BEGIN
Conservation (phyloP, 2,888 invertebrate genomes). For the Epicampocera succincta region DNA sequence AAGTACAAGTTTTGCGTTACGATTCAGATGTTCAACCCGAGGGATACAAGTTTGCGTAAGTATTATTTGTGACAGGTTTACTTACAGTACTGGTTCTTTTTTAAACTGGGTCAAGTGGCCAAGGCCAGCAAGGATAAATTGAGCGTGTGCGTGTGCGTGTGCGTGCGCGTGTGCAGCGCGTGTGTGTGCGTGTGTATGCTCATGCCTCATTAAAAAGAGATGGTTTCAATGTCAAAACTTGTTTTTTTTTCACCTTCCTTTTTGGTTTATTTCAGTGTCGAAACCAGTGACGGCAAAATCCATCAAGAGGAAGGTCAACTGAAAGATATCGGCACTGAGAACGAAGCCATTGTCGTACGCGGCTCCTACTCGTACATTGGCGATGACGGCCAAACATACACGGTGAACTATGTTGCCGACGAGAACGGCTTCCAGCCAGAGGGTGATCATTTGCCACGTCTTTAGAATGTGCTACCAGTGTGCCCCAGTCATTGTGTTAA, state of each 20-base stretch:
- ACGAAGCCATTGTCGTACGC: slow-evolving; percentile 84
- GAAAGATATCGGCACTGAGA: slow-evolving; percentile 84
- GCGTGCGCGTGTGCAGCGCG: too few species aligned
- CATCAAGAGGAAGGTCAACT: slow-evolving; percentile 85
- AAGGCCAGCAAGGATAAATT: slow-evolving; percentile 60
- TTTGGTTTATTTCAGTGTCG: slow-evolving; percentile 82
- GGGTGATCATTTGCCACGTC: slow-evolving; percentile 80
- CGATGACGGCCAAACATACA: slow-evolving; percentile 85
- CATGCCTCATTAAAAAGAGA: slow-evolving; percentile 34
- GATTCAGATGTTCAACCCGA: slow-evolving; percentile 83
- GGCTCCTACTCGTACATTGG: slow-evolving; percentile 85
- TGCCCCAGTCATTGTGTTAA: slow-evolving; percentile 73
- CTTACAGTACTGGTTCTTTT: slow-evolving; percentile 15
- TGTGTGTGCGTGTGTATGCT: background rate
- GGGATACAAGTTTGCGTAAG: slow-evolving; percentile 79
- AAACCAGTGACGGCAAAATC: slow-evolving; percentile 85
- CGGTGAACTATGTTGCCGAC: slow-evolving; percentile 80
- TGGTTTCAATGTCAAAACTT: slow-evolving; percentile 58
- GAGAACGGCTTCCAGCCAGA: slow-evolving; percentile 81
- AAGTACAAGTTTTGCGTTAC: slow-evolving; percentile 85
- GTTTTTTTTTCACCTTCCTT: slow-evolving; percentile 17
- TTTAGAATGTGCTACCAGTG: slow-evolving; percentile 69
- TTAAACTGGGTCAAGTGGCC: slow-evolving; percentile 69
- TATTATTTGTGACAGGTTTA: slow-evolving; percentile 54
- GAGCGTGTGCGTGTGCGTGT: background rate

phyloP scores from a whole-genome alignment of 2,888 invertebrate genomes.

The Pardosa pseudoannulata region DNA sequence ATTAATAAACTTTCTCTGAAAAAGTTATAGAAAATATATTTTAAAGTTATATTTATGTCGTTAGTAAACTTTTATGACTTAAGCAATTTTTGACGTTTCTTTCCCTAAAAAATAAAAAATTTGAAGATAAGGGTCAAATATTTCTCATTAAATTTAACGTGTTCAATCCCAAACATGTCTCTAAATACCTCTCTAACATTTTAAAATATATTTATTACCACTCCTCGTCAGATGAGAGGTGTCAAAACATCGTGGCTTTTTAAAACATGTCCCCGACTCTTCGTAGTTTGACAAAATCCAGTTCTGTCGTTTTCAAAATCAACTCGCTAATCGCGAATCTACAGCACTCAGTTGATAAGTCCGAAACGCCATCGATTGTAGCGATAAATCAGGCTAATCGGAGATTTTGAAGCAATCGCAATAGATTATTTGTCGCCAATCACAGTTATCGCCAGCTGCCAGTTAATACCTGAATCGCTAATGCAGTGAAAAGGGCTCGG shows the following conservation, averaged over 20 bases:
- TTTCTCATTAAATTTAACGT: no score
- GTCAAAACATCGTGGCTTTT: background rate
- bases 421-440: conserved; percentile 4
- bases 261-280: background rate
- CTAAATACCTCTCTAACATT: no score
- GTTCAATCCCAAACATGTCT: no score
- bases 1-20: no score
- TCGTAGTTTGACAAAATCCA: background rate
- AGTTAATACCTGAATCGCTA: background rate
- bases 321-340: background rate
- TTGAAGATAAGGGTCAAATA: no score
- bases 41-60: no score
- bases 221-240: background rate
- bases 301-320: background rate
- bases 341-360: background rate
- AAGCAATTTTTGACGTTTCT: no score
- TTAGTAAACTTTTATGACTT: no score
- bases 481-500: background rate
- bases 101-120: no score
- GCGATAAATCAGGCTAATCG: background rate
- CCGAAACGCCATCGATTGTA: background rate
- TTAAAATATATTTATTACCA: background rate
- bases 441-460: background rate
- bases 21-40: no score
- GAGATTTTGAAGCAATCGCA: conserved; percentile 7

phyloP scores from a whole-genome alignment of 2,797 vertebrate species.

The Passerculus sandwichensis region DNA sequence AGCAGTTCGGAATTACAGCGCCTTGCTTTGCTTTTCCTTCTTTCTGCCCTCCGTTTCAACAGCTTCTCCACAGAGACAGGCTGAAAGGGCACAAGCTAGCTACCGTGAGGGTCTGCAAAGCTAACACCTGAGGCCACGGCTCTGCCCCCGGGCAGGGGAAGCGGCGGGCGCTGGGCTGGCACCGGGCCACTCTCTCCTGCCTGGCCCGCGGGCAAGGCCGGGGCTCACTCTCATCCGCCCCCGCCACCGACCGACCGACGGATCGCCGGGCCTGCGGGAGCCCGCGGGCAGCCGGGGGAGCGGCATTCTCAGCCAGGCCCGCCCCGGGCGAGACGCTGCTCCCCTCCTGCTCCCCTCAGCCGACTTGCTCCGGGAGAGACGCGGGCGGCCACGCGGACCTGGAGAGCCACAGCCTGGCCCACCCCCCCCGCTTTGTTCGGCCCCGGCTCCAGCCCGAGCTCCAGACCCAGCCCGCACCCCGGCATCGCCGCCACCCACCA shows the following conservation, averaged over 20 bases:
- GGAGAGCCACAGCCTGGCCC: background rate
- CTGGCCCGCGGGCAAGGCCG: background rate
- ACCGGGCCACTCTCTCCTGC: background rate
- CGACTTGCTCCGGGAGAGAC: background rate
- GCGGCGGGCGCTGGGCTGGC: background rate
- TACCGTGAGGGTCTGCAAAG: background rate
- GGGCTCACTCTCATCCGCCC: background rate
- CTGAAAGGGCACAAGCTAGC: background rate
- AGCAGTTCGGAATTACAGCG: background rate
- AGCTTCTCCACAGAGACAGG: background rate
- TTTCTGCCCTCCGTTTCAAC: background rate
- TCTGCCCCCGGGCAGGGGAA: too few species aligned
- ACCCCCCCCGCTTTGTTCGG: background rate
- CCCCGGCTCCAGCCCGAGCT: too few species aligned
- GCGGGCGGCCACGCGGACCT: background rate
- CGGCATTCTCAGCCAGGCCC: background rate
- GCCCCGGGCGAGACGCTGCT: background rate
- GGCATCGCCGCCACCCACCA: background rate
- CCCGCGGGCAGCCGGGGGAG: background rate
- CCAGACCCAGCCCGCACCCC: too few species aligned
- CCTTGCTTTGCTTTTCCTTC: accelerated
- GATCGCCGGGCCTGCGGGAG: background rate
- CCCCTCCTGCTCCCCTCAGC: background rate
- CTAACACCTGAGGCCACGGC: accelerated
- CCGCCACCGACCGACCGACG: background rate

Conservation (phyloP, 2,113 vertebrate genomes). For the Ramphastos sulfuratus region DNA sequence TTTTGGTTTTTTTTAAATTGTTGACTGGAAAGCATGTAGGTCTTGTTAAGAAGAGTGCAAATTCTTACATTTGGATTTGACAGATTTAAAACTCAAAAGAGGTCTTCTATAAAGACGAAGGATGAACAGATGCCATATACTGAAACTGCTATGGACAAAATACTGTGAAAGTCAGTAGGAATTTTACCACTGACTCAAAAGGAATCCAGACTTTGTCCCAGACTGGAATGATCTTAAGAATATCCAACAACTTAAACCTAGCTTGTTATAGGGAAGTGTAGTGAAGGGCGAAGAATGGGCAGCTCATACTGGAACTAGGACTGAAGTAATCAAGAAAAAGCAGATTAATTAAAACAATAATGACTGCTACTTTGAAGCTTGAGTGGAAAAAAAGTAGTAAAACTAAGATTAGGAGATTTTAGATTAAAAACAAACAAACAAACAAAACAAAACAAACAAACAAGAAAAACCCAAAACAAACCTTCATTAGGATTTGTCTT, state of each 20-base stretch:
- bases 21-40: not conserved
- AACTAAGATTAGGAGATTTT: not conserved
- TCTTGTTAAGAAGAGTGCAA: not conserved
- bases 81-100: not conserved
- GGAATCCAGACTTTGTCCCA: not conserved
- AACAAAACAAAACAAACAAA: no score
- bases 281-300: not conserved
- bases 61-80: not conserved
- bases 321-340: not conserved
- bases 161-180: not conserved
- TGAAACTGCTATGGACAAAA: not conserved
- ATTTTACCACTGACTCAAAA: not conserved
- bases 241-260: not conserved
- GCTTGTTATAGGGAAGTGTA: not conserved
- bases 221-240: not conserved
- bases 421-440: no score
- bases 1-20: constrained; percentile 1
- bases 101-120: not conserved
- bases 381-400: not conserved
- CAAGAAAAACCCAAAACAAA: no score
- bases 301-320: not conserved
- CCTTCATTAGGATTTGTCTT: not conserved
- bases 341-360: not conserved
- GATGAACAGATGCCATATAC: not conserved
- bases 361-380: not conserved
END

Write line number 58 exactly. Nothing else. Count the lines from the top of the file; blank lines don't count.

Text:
- ACCGGGCCACTCTCTCCTGC: background rate